Meet Zeina Durra, Sundance's Most Fascinating Filmmaker
From its lengthy introductory shot of the nude protagonist fussily mixing feminism, art and vanity to a cryptic, haunting closing shot I shouldn't spoil, a number of factors make Zeina Durra's feature debut The Imperialists Are Still Alive! among Sundance 2010's most fascinating films. None, however, make it more intriguing than the way it compels one to describe the indescribable -- starting with Durra herself, a London-bred, New York-trained filmmaker of Jordanian/Lebanese/Bosnian/Palestinean heritage. Imperialists! presents her alter-ego Asya (Elodie Bouchez), a successful artist in Manhattan with links to both the Palestinean resistance and upper-crust Western hegemony. Negotiating between the two with her tight circle of comrades, Asya falls in love with a Mexican lawyer/Ph.D candidate (Jose Maria de Tavira) and avoids the prying eyes and ears of spy agencies including the CIA, Mossad and Mi6. Oh, and it's a comedy. See where I'm going with this?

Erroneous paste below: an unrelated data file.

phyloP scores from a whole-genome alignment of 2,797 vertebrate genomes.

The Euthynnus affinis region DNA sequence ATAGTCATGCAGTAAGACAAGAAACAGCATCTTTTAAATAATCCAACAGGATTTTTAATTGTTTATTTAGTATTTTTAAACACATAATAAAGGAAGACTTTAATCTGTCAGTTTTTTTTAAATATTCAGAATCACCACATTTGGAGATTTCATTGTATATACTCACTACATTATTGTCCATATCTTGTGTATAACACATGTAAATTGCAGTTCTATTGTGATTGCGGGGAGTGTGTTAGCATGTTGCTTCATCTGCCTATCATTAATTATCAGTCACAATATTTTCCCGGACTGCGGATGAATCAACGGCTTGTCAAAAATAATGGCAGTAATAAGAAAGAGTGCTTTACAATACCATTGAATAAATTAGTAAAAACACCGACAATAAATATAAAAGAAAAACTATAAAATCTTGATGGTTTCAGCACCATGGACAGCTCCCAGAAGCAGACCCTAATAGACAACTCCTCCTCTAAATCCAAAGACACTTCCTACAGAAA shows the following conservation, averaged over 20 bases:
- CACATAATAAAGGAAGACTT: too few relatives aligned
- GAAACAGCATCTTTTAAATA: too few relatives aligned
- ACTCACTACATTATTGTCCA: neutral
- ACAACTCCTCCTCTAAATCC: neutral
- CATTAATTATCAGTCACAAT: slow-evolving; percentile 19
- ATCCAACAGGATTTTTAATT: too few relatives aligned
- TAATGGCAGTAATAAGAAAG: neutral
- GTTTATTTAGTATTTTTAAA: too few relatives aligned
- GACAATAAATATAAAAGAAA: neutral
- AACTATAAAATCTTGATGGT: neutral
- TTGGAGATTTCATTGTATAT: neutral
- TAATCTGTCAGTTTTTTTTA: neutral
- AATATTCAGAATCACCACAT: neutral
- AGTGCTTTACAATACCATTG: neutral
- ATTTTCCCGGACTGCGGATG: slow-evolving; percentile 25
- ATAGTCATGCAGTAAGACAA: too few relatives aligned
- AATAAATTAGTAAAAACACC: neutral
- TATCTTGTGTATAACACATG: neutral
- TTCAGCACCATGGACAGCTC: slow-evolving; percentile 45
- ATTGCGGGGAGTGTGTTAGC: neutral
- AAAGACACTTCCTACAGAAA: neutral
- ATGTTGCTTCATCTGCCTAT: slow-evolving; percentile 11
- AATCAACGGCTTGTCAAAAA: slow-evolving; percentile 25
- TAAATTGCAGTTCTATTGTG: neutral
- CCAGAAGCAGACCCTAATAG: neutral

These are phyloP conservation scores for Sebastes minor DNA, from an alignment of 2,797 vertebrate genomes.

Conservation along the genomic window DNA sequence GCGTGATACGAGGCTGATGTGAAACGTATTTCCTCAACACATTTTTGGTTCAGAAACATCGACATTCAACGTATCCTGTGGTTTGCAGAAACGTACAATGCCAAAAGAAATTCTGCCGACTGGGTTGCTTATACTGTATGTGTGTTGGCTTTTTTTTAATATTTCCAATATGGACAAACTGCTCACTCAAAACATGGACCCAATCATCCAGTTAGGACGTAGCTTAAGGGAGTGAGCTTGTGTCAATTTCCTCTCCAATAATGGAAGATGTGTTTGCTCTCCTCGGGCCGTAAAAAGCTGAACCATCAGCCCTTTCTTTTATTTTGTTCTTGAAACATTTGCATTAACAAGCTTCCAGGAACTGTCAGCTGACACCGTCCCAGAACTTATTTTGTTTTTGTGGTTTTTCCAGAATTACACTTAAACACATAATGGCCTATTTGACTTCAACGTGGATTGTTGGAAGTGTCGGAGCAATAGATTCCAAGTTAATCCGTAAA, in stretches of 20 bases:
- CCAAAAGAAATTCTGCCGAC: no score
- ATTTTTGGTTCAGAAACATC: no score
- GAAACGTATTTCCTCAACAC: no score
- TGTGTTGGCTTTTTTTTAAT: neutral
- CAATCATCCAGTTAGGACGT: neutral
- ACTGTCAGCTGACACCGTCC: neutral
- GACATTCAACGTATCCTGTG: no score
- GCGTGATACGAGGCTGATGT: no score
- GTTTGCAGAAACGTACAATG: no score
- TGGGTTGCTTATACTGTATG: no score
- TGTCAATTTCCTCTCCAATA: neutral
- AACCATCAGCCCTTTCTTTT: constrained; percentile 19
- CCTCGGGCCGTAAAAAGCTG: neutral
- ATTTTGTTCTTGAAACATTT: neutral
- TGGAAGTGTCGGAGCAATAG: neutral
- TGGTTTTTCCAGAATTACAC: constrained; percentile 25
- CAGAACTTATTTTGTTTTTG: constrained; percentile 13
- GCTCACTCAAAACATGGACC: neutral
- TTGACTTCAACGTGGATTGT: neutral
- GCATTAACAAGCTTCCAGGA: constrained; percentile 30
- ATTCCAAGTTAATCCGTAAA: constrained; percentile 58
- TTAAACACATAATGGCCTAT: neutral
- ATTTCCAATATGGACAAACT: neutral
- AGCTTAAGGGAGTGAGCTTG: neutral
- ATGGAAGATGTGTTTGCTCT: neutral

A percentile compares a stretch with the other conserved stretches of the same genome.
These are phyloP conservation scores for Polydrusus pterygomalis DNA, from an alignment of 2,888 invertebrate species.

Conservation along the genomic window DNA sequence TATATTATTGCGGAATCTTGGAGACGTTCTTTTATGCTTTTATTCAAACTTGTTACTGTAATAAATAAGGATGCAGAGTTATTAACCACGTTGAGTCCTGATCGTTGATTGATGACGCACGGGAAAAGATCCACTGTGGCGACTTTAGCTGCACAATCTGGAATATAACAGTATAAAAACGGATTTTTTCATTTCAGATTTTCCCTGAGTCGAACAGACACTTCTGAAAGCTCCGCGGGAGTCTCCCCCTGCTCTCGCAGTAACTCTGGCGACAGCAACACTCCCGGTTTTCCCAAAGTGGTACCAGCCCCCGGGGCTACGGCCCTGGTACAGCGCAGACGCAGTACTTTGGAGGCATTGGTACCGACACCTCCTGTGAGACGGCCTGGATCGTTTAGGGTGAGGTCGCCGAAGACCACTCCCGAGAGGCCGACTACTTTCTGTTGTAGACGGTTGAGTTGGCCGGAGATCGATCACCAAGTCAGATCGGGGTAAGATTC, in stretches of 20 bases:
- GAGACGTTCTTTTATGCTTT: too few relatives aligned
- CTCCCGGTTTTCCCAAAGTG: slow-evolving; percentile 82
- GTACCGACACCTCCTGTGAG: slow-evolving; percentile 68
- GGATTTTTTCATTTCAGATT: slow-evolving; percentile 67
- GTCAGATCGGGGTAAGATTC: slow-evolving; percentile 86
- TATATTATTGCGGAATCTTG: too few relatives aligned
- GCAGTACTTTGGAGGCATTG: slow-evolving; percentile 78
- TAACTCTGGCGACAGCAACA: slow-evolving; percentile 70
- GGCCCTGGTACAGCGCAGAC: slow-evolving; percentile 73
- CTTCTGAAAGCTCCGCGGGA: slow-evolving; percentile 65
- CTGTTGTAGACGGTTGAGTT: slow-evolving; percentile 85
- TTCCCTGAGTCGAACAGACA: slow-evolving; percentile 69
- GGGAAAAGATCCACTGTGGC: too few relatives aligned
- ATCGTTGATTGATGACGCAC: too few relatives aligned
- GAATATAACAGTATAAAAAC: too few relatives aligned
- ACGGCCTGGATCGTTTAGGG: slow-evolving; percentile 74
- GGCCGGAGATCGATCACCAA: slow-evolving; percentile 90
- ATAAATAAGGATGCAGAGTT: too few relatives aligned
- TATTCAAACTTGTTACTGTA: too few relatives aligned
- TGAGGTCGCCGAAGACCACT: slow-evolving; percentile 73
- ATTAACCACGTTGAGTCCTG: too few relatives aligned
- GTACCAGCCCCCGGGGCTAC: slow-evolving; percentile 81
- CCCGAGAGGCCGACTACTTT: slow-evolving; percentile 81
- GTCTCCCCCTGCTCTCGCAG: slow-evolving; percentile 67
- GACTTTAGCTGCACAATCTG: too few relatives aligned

Or sort of a comedy, anyway -- kind of a Metropolitan for the 9/11 generation, with irony where the wealthy young entitlement used to be (Metropolitan director Whit Stillman even makes a hilarious cameo as a tipsy, past-his-prime party boy). The elements gorgeously come together through cinematographer Magela Crosignani's 16mm-camera lens, combining season, fashion, paranoia, romance, location and spirit in a completely original fusion of New York atmosphere I haven't been able to stop thinking about for a week.
Meeting Durra on Thursday only complicated matters. She walked into the Yarrow Hotel bundled in the same white faux-fur coat Asya wears in the film, her posh English accent weathered by non-stop conversation, Q&A's and chatter about Imperialists (which has yet to find distribution but would make a fine theatrical/VOD pick-up for someone like IFC Films). What followed was 15 minutes of the most intriguing discussion I've probably had since arriving in Park City 10 days ago -- if only because, as with the film, I wasn't sure what to make (or even believe) of Durra's tales of assassinations, kidnappings, class contradictions and a decade of story development. But whatever the case, she's nothing less than engaged with her material, which is one of the best of the festival's 2010 crop and one you'll be hearing about in the months -- and hopefully years -- to come.